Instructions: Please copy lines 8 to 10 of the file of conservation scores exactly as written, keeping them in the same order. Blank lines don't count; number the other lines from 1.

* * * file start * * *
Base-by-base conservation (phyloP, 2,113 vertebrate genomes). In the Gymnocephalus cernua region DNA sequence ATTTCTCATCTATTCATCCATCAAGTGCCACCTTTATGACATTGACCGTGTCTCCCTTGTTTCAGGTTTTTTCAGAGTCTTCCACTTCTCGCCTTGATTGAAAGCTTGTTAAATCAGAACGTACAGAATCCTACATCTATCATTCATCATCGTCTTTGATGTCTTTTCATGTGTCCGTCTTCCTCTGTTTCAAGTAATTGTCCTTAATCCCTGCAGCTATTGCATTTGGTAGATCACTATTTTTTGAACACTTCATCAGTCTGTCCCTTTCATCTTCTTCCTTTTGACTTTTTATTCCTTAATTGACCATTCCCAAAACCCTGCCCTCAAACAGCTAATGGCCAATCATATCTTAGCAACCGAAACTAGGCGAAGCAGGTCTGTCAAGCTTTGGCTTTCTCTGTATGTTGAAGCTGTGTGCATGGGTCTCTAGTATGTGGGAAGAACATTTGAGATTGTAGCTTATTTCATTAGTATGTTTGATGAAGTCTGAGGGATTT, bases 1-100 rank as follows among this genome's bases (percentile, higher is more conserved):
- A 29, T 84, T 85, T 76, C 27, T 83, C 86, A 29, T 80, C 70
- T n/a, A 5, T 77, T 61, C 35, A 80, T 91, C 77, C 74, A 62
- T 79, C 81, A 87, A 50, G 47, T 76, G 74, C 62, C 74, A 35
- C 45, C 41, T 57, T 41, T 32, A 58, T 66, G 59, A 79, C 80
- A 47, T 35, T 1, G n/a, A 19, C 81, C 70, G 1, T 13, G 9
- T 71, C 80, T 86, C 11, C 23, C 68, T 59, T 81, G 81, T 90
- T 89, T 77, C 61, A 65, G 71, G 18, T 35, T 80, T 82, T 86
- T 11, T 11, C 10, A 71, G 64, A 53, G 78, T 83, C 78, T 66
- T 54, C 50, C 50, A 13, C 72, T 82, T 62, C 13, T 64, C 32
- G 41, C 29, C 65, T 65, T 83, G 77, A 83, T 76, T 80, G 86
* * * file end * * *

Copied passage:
- T 89, T 77, C 61, A 65, G 71, G 18, T 35, T 80, T 82, T 86
- T 11, T 11, C 10, A 71, G 64, A 53, G 78, T 83, C 78, T 66
- T 54, C 50, C 50, A 13, C 72, T 82, T 62, C 13, T 64, C 32